Fred LeBrun writes a column for the Albany Times-Union on politics. He is one of the most insightful journalists in the nation on the subject of education. The New York state budget was late this year because of disagreement over a tax break for real estate developers, whether to raise the minimum age for criminal responsibility from 16 to 18, and how much money to throw to charter schools. The S
Ira David Socol wrote a provocative post that ties together how we educate children on a daily basis with how we live in a democracy. At heart, he argues against the adult authority structure that imposes control over children. His argument echoes John Dewey, the progressive education movement, and the free-school reformers of the 1960s.
Mercedes Schneider explores a paper published by Carl Davis of the Institute on Taxation and Economic Policy, in which he explains how tax credits for vouchers allow the rich to cut their taxes and make a profit. With such an alluring inducement by the states and the federal government, people of great means are able to reduce their taxes and undermine public schools at the same time. And, as the
Nancy E. Bailey, who teaches in Tennessee, posted a blog about the legislature’s habit of using poor Memphis as its experimental district, where disruption is the rule and failure is persistent. Jim Gifford, a high school English teacher in
In this illuminating podcast, Jennifer Berkshire (formerly known as EduShyster) and Jack Schneider (historian of education) explain how the tax credit programs work. They are proliferating as a way to adopt vouchers without using the V
The Bangor Daily News in Maine reports that Trump’s push for school choice in Maine would be a disaster for rural schools. This article helps to explain why rural legislators are not enthusiastic about school choice. It would destroy the schools they have and leave everyone worse off. Mt. Abram Regional High School, north of Farmington, is a small school, with only around 150 students. But the te
Joshua Starr, a former school superintendent who is now chief executive officer of Phi Delta Kappa, reports that the American public opposes vouchers. They like the idea of “charters,” but most don’t know what charters are, that they may be run by for-profit or run by national corporations. They like the generic idea but they are not asked what they know about it. Perhaps they have nmagnet school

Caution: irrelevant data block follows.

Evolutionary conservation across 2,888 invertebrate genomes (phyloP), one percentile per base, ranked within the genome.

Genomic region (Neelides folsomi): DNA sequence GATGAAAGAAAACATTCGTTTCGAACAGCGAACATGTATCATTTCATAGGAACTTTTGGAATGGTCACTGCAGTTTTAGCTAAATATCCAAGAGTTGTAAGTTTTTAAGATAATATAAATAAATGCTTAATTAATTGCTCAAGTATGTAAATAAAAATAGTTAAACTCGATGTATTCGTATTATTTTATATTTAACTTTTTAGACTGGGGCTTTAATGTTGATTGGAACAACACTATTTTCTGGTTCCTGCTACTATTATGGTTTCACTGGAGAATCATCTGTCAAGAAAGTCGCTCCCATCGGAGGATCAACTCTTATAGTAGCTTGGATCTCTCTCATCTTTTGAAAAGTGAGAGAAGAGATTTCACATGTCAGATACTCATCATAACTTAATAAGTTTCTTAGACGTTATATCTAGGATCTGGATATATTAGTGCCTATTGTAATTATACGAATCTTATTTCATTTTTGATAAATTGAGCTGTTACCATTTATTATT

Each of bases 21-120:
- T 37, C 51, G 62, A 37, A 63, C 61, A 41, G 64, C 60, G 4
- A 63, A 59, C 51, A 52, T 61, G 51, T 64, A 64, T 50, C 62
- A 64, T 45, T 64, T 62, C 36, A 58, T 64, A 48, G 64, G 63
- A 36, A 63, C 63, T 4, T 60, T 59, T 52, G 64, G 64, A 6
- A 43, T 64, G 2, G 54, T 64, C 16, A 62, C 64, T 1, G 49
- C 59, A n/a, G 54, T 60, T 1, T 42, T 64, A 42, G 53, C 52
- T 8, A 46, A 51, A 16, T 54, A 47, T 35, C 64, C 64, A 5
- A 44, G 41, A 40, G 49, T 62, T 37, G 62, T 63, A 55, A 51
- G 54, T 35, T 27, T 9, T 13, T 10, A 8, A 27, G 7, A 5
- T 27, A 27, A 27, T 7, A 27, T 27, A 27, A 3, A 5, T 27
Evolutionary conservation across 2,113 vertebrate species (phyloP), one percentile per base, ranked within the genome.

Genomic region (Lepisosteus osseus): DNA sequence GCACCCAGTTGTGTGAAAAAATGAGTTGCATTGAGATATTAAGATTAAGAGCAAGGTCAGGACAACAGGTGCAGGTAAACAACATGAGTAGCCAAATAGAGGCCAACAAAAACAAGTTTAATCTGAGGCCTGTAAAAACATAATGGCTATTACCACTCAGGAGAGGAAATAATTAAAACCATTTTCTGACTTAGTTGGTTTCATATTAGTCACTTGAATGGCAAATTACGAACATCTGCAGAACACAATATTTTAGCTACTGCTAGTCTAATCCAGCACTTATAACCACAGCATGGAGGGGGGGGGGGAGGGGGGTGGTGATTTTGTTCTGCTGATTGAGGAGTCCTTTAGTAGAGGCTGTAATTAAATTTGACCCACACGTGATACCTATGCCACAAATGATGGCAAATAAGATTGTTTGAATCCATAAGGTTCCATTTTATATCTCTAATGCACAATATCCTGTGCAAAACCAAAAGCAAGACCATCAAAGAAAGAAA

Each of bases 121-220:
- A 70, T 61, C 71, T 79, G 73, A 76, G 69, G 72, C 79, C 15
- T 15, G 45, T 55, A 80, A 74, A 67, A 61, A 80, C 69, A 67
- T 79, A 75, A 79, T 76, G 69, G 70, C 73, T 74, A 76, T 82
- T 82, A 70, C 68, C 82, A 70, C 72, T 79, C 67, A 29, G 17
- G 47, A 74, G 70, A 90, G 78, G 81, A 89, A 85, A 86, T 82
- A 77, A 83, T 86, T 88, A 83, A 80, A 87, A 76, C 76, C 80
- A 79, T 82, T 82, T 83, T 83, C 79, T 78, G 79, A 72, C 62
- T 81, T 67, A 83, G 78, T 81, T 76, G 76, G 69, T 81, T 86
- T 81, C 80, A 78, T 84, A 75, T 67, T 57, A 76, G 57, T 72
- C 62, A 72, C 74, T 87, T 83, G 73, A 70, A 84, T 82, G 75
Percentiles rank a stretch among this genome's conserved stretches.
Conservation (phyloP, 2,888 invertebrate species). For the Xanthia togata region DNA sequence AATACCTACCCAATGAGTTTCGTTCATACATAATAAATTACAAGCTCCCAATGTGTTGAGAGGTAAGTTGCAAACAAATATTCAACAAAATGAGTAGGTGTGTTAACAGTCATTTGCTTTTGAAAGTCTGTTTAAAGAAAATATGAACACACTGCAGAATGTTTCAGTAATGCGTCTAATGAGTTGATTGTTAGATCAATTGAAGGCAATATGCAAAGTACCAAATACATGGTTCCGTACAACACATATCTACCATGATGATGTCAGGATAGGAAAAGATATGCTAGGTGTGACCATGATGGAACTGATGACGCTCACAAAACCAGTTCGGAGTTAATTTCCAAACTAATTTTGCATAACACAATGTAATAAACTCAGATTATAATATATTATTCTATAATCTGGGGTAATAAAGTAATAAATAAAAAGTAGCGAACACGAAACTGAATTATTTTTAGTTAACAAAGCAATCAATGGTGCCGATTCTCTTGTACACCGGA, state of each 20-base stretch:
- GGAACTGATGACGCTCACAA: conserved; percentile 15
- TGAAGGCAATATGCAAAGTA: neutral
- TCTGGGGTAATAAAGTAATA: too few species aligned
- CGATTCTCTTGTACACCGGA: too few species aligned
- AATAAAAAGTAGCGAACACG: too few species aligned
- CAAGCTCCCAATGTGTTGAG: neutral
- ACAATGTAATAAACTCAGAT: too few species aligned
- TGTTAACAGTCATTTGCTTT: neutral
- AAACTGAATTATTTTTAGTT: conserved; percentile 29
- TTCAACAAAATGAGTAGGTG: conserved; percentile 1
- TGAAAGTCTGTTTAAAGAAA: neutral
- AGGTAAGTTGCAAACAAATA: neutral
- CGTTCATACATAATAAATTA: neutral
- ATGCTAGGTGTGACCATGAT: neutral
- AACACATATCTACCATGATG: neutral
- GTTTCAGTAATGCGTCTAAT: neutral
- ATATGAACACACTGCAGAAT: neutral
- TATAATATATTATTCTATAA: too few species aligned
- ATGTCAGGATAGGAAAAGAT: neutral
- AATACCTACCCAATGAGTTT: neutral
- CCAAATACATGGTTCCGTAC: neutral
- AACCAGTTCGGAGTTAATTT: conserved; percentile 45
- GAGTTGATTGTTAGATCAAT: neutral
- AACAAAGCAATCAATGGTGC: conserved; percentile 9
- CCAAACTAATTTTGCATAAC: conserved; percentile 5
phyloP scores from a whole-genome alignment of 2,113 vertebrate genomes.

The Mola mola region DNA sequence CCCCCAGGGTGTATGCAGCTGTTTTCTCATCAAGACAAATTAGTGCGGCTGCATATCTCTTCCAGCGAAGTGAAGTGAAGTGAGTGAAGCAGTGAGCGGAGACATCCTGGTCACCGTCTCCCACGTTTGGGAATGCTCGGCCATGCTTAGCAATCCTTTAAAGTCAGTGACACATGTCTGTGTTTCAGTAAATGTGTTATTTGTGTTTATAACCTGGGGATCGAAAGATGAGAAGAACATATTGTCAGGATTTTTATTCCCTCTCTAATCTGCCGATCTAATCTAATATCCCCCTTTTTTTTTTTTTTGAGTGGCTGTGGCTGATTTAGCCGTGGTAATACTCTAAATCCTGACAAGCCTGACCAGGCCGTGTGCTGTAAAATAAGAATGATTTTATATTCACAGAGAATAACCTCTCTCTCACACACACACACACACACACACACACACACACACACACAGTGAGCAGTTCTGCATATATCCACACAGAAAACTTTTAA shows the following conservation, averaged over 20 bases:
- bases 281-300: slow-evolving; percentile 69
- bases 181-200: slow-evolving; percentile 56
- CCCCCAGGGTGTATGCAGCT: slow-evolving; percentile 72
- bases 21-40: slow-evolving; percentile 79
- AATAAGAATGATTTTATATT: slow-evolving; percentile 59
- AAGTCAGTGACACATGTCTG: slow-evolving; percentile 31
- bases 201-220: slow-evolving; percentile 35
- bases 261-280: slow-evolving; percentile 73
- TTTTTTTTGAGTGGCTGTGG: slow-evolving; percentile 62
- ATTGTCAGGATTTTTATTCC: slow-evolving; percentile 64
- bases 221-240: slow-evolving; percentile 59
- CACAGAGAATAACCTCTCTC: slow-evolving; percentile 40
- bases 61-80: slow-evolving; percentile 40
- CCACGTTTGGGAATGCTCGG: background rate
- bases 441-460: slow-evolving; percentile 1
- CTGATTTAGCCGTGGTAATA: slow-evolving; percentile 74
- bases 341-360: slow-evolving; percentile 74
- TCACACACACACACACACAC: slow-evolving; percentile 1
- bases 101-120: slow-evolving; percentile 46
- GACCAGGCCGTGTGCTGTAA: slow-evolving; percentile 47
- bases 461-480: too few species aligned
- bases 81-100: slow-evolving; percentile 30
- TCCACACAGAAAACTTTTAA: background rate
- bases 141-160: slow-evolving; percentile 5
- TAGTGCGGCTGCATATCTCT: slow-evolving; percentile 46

The Washington Post reported that the government is spending about $1 million per month for Betsy DeVos’s security. How many people are assigned to protect her? The government already owns the vehicles. Assume the full amount is the cost of personnel. Assume that a security guard earns $48,000 per year. One month of his or her time is $4,000. How many security guards are protecting her? This is n
Arthur Goldstein has been teaching for more than 30 years in the New York City public schools. He has a terrific blog about teaching in New York City. Here, he describes how he will be rated as a teacher by an insane system. He begins here: NY City’s brilliant and infallible Engage system has mandated that I be rated on a test the overwhelming majority of my students will not be taking. As far as
Did Trump order the strike against a Syrian airbase to boost his sagging poll numbers? Did he do it to divert attention from the glacial investigation of his ties with Putin? Did he do it to show he is not colluding with Putin? Reports today say that Syria war planes bombed the same town again, taking offfrom the airfield that our missiles allegedly destroyed. Syria strikes: Site of chemical atta
A reader posted a comment yesterday asking why I had a problem with religious schools receiving public funding. Aren’t there good religious schools. I pointed out that most of the religious schools that are funded by vouchers are not very good schools. The very good religious schools don’t have many seats available. The ones that do have seats available and need the money tend to be a certain typ
I worked for Lamar Alexander when he was Secretary of Education. He had a car and driver. He did not have a security detail. The cost of Betsy DeVos’s security team is $1 million per month. She is protected by federal marshals, whose agency is reimbursed by the U.S. Department of Education. This outlay comes as DeVos and Trump seek a multi-billion dollar reduction in the budget of the Department.
Anna Allanbrook is principal of the Brooklyn New School in Brooklyn, New York. She explains here how her elementary school became “the Opt Out School.” Very few children in New York City opt out. Some are afraid they won’t get into a good middle school or a good high schools if they don’t have scores. Some are afraid the Immigration Police will come for them. Some are intimidated by administrator
Derek Black, law professor, writes that Arizona is a state that funds its schools poorly and inequitably. It is one of the lowest-spending states in the nation on education. Worse, the kids who need the most get the least. So, instead of fixing